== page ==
Shonar Pahar movie review: Parambrata Chatterjee delivers a near-perfect film about fragile mother-son relationship
Despite its pacing issues and a few repititive scenes, Shonar Pahar is still essentially a finely crafted film.
castTanuja Mukerji, Soumitra Chatterjee, Shrijato Bandopadhyay, Jisshu Sengupta, Parambrata Chatterjee
Birds make painstaking efforts to teach their young ones how to fly, only to be left with an empty nest soon after. Hundreds of films have been made on this universal phenomenon that extends to human nature, but very few of those can match the maturity with which actor director Parambrata Chatterjee has dealt with the subject in his lovingly crafted film
Veteran actress Tanuja plays a stern and grumpy old woman, who has single-handedly raised a son after the untimely demise of her husband. But she now has an estranged relationship with her grown up son (played by Jishu Sengupta, in arguably his career best role), who lives separately with his wife. When an NGO worker brings a young orphan boy to spend time with her, the bitter old woman seems to find an opportunity to relive the fond days which she had spent with her son as his friend. The adult son, in turn, sees a forgotten reflection of himself in that orphan boy, and begins to question his own attitude towards the mother he used to love so dearly.
Towards the beginning of the film, the rift between mother and son just does not seem to go away, despite the best of intentions and the sincerest of efforts made by both of them. Chatterjee’s skill lies in the fact that he does not succumb to the clichés, and shows that mother and child are equally responsible for the strained relationship. The fact that both have distanced themselves from each other and that more than anything else, it is all a by-product of inflated egos and hurt prides, is something that is deftly brought forward and portrayed in a sensitive manner.
I was fascinated by the way Chatterjee has mounted the story. His approach to the plot is unique and innovative. There are no blacks and whites here – only various shades of grey. While the mother’s fiercely independent nature threatens to spoil her relationship with even those who genuinely want to reach out to her – her daughter in law. For instance, the son makes the mistake of taking her insecurities to heart, not stopping to think that after a certain age, an adult begins to exhibit child psychology and has to be dealt with accordingly, with compassion and patience.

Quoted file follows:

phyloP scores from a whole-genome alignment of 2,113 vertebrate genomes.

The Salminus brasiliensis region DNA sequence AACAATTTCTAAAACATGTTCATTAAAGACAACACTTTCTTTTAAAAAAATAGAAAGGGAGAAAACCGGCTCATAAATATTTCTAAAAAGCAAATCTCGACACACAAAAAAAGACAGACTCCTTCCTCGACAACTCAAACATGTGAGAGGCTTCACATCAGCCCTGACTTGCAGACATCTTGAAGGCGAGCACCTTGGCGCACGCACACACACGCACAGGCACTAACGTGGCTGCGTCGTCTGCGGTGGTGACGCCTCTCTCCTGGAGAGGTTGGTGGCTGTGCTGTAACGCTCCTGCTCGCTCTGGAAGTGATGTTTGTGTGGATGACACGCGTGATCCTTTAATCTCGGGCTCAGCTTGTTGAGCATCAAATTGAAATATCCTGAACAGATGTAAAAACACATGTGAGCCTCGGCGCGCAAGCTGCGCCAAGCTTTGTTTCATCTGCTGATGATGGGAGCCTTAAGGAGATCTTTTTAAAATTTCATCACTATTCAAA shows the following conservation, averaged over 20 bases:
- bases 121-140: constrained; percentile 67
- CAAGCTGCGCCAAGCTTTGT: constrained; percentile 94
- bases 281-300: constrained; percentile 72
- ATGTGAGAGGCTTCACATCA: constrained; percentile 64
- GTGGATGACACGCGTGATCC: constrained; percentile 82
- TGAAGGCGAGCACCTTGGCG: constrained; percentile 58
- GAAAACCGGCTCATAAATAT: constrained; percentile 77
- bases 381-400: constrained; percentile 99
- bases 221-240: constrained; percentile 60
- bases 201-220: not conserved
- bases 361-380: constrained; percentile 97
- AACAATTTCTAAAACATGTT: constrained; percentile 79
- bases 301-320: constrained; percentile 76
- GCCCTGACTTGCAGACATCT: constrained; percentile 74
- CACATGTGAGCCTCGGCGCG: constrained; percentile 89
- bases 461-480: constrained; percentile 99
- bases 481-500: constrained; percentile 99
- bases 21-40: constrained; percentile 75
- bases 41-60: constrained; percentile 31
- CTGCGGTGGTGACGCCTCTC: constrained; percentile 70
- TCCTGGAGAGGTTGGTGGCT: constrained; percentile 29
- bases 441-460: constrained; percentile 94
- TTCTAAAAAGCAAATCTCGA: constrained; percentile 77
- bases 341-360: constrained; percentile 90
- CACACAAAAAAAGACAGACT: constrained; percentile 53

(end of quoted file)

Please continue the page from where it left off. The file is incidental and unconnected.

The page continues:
Chatterjee extracts some top-class performances from his actors. Jishu Sengupta is a treat to watch, as he simmers helplessly in the face of his mother’s inexplicable actions which seem to alienate him more and more every day for no apparent fault of his. When did his mother stop being his friend? That is a question that seems to nibble away at his consciousness bit by bit, leaving him with a sense of frustration, rage and hurt. And the brilliance with which he portrays these emotions on screen is simply marvellous.
I wouldn’t be surprised if Tanuja sweeps away all the major awards this year for her performance in Shonar Pahar. Her performance reminded me of Jessica Tandy’s Oscar winning role as the grumpy old school teacher Daisy Werthan in the 1989 Hollywood feature Driving Miss Daisy. She is gravely stern, but her eyes give away the love that she hides for her son. She sits in her armchair, staring blankly at the ceiling, even while the streams of tears rolling down her eyes reveal the storm that’s raging inside her. She is a masterclass in herself and her old, haggard, exhausted face oscillates between grief and a put-on show of indifference, as the situation demands. It is virtually impossible to hold back one’s tears as she, with all her motherly instincts intact, pulls off what is clearly one of the best climax scenes we have seen in a Bengali film this year so far.
Srijato Bandopadhyay is a precious find as the orphan boy Bitlu, who, in essence, is nothing but a mirror that life holds to both mother and son – offering an opportunity of redemption to both of them. Chatterjee uses the child actor as a metaphor for second chances – a time shift that lets you live your life once again, this time with full awareness of all the mistakes you have made in the past. With his innocent ramblings, and harmlessly crude and unpolished attitude, the young boy is the heart of the film, bringing in the necessary chuckles as a welcome relief between the heavy scenes, and winning hearts through those deeply emoting eyes and that perfectly mastered North-Kolkata accent.
But despite all the brilliance, there is one thing that did need a bit more attention – and that is the pacing of the film, which could easily have been at least fifteen minutes shorter, if not more. Several scenes are repetitive in nature, saying the same things, and displaying the same emotions over and over again, thus majorly sacrificing economy for effect. I also felt that an entire plot device around a story set in a jungle could have been handled better. But I am happy to overlook these flaws for what is essentially a finely crafted film. It is a film that you will find yourself tossing and turning in your mind well after you have left the theatre.
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